Debit cards have become an indispensable part of the U.S. payments system, accounting for more than a third of consumer payments at point of sale. With this development has come controversy: Card networks charge merchants fees that merchants believe are too high. And most of the fees are ad valorem―that is, based on transaction value―rather than fixed fees per transaction.
Given that debit cards incur a fixed cost per transaction, why do networks charge ad valorem fees? How do ad valorem fees affect payment market participants, including consumers, merchants, and card networks? And should policymakers consider regulating debit cards by requiring fixed per-transaction fees?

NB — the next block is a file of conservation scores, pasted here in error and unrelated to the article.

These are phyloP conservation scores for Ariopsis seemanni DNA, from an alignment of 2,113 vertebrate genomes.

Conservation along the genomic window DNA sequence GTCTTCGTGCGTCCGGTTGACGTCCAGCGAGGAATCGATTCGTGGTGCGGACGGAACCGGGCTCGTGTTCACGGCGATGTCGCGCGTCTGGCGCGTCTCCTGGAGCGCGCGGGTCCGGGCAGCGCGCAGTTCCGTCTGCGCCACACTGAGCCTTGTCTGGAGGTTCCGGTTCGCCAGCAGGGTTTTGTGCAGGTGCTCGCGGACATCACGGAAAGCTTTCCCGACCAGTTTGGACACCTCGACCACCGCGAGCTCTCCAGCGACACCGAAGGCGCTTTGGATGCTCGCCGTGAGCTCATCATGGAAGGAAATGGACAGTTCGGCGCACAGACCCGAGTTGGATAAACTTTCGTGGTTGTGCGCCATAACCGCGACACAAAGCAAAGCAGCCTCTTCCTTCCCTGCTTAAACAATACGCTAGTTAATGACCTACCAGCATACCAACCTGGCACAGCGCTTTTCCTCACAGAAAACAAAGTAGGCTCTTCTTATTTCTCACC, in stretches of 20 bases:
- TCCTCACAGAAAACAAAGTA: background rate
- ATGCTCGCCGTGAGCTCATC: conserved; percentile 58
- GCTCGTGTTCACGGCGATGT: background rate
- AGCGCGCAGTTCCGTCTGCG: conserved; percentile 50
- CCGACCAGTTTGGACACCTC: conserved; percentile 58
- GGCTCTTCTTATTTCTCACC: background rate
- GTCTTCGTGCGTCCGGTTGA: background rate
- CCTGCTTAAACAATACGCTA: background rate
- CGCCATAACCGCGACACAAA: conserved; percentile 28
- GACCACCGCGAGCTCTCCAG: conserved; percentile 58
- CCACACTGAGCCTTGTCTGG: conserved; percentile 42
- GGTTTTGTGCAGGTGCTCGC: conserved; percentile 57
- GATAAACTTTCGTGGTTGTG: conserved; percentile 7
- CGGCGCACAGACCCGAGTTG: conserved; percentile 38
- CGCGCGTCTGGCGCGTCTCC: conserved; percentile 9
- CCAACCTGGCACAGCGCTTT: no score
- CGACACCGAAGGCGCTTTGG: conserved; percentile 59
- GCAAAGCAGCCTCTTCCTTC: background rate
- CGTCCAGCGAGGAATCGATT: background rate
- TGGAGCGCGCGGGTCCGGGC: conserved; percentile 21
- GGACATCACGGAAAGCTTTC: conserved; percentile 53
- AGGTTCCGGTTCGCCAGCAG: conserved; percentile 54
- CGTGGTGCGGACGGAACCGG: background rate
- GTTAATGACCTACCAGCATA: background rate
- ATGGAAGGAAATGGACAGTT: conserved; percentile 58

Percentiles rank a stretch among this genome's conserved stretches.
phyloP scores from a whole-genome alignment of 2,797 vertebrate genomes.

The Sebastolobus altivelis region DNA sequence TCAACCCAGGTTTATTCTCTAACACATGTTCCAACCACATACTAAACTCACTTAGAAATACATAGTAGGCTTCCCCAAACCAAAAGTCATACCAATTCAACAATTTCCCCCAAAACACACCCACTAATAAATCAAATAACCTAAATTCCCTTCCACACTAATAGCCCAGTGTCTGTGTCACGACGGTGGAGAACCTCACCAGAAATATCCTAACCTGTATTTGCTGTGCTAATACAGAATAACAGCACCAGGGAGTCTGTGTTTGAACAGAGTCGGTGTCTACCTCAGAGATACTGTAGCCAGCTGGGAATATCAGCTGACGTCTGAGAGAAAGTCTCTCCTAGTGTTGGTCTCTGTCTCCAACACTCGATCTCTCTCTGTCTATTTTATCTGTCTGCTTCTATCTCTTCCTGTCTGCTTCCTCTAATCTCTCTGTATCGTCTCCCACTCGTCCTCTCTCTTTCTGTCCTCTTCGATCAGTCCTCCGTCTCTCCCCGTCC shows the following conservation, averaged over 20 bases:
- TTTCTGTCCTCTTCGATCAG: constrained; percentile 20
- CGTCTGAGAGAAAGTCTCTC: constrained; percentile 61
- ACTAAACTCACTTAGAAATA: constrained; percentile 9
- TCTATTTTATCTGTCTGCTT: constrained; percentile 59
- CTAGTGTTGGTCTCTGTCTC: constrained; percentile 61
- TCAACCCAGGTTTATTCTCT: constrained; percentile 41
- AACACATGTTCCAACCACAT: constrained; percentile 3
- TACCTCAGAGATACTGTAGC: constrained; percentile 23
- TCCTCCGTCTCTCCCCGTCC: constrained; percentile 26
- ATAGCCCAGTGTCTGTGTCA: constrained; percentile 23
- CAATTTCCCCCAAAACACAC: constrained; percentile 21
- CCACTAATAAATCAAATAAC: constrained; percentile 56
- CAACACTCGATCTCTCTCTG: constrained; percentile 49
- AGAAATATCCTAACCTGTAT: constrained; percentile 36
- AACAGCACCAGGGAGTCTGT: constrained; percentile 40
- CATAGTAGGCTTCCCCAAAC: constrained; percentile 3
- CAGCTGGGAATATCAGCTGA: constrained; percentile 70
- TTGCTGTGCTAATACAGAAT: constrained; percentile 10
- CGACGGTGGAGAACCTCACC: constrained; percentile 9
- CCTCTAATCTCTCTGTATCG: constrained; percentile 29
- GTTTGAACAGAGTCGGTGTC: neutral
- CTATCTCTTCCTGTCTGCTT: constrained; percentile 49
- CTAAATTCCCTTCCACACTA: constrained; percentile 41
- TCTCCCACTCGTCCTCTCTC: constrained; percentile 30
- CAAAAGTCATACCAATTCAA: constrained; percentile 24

Wang explores this controversy about debit card fee structures. His analysis shows that, when card networks and merchants both have market power, card networks earn a higher profit by charging ad valorem fees than fixed per-transaction fees. At the same time, merchant profits are reduced―yet both consumer surplus and social welfare are increased. As an alternative, policymakers might consider regulating the debit fee structure simply by requiring fixed per-transaction fees (but allowing card networks to freely set the fee levels). Wang suggests, however, that this alternative may increase merchant profits at the expense of card networks, consumers, and social welfare. Therefore, caution should be taken when policymakers consider intervening in the debit card market."